Now, I had made no attempt to walk, since my first signal failure, except while tightly grasping Tars Tarkas’ arm, and so now I went skipping and flitting about among the desks and chairs like some monstrous grasshopper. After bruising myself severely, much to the amusement of the Martians, I again had recourse to creeping, but this did not suit them and I was roughly jerked to my feet by a towering fellow who had laughed most heartily at my misfortunes.
As he banged me down upon my feet his face was bent close to mine and I did the only thing a gentleman might do under the circumstances of brutality, boorishness, and lack of consideration for a stranger’s rights; I swung my fist squarely to his jaw and he went down like a felled ox. As he sunk to the floor I wheeled around with my back toward the nearest desk, expecting to be overwhelmed by the vengeance of his fellows, but determined to give them as good a battle as the unequal odds would permit before I gave up my life.
My fears were groundless, however, as the other Martians, at first struck dumb with wonderment, finally broke into wild peals of laughter and applause. I did not recognize the applause as such, but later, when I had become acquainted with their customs, I learned that I had won what they seldom accord, a manifestation of approbation.
The fellow whom I had struck lay where he had fallen, nor did any of his mates approach him. Tars Tarkas advanced toward me, holding out one of his arms, and we thus proceeded to the plaza without further mishap. I did not, of course, know the reason for which we had come to the open, but I was not long in being enlightened. They first repeated the word “sak” a number of times, and then Tars Tarkas made several jumps, repeating the same word before each leap; then, turning to me, he said, “sak!” I saw what they were after, and gathering myself together I “sakked” with such marvelous success that I cleared a good hundred and fifty feet; nor did I, this time, lose my equilibrium, but landed squarely upon my feet without falling. I then returned by easy jumps of twenty-five or thirty feet to the little group of warriors.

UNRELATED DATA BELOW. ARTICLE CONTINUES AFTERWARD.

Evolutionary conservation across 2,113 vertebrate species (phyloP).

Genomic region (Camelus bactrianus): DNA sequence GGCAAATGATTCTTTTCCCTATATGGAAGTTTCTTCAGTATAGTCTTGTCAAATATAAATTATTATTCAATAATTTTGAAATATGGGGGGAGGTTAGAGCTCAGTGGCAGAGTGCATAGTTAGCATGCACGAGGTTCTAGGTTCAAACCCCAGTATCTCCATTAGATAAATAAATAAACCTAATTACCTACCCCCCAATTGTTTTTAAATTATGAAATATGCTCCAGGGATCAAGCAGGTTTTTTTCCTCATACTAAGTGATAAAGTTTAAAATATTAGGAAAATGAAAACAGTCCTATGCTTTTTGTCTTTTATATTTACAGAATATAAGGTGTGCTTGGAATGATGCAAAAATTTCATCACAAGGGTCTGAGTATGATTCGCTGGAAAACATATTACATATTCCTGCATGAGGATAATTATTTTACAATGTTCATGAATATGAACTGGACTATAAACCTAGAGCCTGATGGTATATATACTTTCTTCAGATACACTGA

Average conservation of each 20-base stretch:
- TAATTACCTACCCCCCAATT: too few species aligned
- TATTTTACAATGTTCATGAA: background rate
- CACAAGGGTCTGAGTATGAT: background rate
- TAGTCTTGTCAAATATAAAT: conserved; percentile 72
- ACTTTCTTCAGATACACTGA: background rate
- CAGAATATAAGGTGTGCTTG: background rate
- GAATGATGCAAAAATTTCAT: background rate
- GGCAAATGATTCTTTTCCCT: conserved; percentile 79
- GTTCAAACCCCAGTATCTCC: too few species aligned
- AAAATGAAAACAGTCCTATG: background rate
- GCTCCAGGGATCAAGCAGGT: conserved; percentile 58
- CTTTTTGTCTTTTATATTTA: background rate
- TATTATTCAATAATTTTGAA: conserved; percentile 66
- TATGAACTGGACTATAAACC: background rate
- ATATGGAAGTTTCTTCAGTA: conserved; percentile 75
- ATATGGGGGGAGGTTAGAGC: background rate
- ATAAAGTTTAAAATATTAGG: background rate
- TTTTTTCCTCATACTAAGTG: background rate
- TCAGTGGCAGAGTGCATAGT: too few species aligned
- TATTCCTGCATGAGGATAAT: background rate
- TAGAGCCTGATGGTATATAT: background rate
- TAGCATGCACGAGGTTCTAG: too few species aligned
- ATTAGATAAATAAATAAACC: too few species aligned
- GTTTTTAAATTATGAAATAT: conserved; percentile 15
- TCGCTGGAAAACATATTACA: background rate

My exhibition had been witnessed by several hundred lesser Martians, and they immediately broke into demands for a repetition, which the chieftain then ordered me to make; but I was both hungry and thirsty, and determined on the spot that my only method of salvation was to demand the consideration from these creatures which they evidently would not voluntarily accord. I therefore ignored the repeated commands to “sak,” and each time they were made I motioned to my mouth and rubbed my stomach.